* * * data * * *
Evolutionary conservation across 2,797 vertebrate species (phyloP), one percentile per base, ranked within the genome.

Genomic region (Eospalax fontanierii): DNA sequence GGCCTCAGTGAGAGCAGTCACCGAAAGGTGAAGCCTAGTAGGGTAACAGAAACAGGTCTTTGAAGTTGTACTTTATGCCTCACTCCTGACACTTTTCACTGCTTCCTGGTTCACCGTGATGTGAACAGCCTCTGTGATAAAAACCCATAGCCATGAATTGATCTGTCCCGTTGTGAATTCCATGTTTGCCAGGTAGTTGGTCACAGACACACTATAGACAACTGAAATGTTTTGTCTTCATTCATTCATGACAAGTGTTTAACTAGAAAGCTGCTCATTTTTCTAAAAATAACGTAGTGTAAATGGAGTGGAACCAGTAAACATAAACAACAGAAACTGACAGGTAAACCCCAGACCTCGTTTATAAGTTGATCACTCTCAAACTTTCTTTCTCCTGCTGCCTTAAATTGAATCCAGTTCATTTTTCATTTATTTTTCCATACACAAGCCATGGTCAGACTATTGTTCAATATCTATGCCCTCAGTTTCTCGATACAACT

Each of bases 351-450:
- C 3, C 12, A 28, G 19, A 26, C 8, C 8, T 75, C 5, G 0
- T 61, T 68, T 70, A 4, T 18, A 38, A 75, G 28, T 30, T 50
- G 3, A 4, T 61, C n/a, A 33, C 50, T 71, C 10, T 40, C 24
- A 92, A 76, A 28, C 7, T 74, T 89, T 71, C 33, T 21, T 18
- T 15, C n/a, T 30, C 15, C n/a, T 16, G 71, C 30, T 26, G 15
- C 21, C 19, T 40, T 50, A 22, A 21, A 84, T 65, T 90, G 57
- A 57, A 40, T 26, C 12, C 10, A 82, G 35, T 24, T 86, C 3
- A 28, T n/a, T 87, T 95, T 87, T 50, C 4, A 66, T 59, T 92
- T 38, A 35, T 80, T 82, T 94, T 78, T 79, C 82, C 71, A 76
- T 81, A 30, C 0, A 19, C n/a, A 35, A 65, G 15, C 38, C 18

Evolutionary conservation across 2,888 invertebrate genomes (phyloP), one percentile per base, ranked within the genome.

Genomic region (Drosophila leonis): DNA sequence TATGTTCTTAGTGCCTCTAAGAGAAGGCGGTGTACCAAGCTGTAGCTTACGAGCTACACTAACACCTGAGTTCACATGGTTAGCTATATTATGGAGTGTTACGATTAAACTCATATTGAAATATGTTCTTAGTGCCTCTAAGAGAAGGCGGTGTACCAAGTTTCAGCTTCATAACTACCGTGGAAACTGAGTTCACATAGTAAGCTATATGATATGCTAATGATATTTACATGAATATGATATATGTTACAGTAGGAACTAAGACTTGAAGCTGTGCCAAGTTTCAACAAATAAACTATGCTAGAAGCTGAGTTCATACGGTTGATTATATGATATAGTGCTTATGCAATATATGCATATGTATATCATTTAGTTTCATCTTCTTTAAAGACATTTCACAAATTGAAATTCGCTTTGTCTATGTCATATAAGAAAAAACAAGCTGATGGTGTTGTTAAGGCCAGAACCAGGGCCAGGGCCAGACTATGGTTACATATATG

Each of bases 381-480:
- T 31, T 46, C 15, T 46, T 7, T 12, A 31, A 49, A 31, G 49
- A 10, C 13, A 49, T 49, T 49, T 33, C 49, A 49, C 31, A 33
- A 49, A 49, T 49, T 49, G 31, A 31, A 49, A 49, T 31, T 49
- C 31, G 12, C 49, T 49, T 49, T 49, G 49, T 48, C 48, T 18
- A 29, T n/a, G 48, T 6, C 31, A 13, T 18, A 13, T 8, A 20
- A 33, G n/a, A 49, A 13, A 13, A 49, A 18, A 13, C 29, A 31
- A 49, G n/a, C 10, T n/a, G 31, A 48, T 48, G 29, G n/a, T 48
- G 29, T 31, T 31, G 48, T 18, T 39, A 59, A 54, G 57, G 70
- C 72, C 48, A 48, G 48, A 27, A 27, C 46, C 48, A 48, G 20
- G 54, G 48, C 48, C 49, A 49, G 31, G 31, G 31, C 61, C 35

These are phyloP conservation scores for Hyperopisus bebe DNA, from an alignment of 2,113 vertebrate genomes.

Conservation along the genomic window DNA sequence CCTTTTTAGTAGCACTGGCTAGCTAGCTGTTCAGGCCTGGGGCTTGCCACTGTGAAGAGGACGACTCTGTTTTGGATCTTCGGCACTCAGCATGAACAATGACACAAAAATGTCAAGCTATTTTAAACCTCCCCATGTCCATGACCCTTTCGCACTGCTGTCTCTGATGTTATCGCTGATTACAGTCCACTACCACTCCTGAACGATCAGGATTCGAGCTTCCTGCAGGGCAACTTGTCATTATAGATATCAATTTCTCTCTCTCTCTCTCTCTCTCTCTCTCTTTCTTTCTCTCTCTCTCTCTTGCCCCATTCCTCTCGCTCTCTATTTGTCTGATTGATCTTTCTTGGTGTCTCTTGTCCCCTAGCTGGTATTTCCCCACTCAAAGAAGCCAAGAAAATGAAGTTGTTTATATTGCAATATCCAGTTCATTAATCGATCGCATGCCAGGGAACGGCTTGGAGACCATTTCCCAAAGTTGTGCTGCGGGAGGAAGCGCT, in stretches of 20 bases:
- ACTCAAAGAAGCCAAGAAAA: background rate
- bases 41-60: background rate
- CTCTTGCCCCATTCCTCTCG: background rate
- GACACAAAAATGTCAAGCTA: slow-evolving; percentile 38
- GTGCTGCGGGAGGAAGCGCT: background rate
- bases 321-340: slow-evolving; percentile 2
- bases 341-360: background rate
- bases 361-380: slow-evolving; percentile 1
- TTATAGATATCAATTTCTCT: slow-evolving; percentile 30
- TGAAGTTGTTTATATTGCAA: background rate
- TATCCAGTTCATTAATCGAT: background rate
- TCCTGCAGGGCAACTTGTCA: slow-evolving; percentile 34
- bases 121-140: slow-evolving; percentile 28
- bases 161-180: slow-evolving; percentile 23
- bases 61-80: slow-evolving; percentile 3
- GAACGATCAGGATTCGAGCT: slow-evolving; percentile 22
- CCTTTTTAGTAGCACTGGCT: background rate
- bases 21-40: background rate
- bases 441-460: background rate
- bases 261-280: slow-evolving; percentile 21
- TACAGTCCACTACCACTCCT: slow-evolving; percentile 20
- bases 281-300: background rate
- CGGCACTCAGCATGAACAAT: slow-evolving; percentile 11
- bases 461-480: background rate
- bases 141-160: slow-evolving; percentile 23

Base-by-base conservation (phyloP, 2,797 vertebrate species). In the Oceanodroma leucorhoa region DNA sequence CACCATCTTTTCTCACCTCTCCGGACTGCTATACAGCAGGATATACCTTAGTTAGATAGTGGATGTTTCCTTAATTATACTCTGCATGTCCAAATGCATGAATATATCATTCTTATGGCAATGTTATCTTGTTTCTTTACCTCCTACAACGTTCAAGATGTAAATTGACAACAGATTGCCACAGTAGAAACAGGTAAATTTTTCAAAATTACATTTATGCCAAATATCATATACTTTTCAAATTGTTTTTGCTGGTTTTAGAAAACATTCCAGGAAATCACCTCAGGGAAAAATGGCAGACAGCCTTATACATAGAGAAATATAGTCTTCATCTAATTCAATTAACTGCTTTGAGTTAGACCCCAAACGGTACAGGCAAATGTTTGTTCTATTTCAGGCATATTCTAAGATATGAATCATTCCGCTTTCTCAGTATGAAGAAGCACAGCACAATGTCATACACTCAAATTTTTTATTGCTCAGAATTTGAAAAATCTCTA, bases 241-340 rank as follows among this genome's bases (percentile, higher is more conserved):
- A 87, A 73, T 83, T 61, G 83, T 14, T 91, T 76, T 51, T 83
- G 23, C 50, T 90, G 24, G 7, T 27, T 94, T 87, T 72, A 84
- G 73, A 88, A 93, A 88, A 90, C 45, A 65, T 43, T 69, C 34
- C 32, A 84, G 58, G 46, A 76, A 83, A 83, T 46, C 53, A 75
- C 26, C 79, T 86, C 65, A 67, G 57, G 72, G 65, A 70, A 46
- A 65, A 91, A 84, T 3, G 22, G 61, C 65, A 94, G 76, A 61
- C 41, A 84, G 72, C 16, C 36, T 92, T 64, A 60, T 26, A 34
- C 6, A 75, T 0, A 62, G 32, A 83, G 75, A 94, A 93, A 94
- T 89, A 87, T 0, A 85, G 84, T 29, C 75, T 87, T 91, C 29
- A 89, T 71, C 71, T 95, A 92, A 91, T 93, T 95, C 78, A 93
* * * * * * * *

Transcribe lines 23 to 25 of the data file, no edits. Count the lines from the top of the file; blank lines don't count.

- A 49, G n/a, C 10, T n/a, G 31, A 48, T 48, G 29, G n/a, T 48
- G 29, T 31, T 31, G 48, T 18, T 39, A 59, A 54, G 57, G 70
- C 72, C 48, A 48, G 48, A 27, A 27, C 46, C 48, A 48, G 20